Part of that is down to the game's structure. The shifts in perspective from character to character are rather abrupt, and if you finish a chapter without resolving any side missions you might have picked up, well, that's too bad. Each chapter finishes with a short epilogue detailing the after-effects of you decisions and actions, but sometimes these can prove a little surprising. That's not necessarily a bad thing -- it's nice to have options that aren't brightly painted blue or green for good and red for bad and there were options I'd perceived as being positive that, upon later reflection, I saw could've led to negative outcomes -- but once or twice I was left questioning the logic of the game. There's a system that details your relationship with other notable characters, serving up feedback bars for Friendship, Respect, and Fear, but it doesn't actually seem to have an enormous amount of bearing on your conversations, instead simply being used to illuminate rather than assist the reactive nature of the game. What you're left with is an interesting setup, but not much depth.
It would be remiss of me to not mention the aesthetics. I'm still not sure I'm sold on the visuals. Although I like the way in which the colour and vibrancy of the game's handdrawn visuals juxtapose the grim reality and the desperation at the heart of Bhimra's society, and sometimes the game can look really rather impressive, there are also times that the game looks a little like a gaudy flash game, not helped by the oddly animated sprites. The music, however, is far better, and really helps to root the game in its Indian setting.
The grand narrative arc, the story of Bhimra is a fairly strong one, and there are pockets of narrative decision-making that prove heartbreaking, but the chapters are too isolated to really elevate Unrest into "great" territory and most of the character do little to affect the main story. I can't help but feel that had one or two more stretch goals been reached, and if the game had expanded potentially into a second city, made longer and deeper and allowed for more time with the characters involved, then the grand tapestry of interweaving stories that Pyrodactyl were seemingly aiming for might have been realised. As it is, Unrest is a game worthy of your attention -- a fresh take on the role-playing game that bravely explores societal themes often left untouched in this medium, and does so with a praiseworthy commitment to dialogue and communication -- but it also feels like there's an opportunity missed here.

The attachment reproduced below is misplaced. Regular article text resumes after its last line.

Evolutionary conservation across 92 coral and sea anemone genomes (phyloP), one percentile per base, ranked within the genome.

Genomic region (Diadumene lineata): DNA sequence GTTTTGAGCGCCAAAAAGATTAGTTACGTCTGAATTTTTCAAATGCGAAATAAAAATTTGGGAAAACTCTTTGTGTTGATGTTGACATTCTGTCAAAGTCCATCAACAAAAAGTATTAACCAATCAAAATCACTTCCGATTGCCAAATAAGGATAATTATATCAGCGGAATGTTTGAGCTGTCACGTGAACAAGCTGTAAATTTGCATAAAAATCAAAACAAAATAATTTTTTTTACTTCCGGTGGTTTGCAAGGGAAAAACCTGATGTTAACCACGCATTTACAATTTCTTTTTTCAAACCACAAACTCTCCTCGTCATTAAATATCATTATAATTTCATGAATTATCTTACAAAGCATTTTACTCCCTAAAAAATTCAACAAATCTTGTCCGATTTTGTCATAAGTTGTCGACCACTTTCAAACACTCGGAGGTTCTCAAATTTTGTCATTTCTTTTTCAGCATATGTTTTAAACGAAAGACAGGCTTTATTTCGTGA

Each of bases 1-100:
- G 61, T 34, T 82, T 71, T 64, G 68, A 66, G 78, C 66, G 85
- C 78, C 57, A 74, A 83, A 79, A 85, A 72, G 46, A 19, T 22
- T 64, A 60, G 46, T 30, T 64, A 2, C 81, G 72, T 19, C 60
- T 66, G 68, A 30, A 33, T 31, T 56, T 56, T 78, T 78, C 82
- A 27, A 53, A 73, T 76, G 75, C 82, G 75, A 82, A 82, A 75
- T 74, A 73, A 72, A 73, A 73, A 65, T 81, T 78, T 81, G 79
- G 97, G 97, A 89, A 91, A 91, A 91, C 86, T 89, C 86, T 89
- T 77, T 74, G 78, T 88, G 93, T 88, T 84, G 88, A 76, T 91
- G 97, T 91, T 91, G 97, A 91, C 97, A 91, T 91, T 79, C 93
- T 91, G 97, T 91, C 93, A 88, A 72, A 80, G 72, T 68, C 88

- Multiple perspective approach is well worked
- Unconventional characters make for a refreshing experience
- Focus on dialogue and communication allows for exploration of societal themes
- Cracking soundtrack
- Awful, clunky combat (but thankfully rare)
- Character sprites are pretty awful
- Too many gamified systems (FRF bars, character traits) that appear to have little bearing on the action
- Isolated chapters make for an isolated, jarring emotional experience
The Short Version: Unrest is a game both fascinating and frustrating in equal measure. Its foundations as a communication-focussed, character-driven RPG with a unique setting and multiple perspectives on a situation of civil unrest are incredibly interesting, but ultimately the game can't quite bring it all together and the end result is something of a rushed piece with unrealised potential. Refreshing, certainly, but sadly flawed.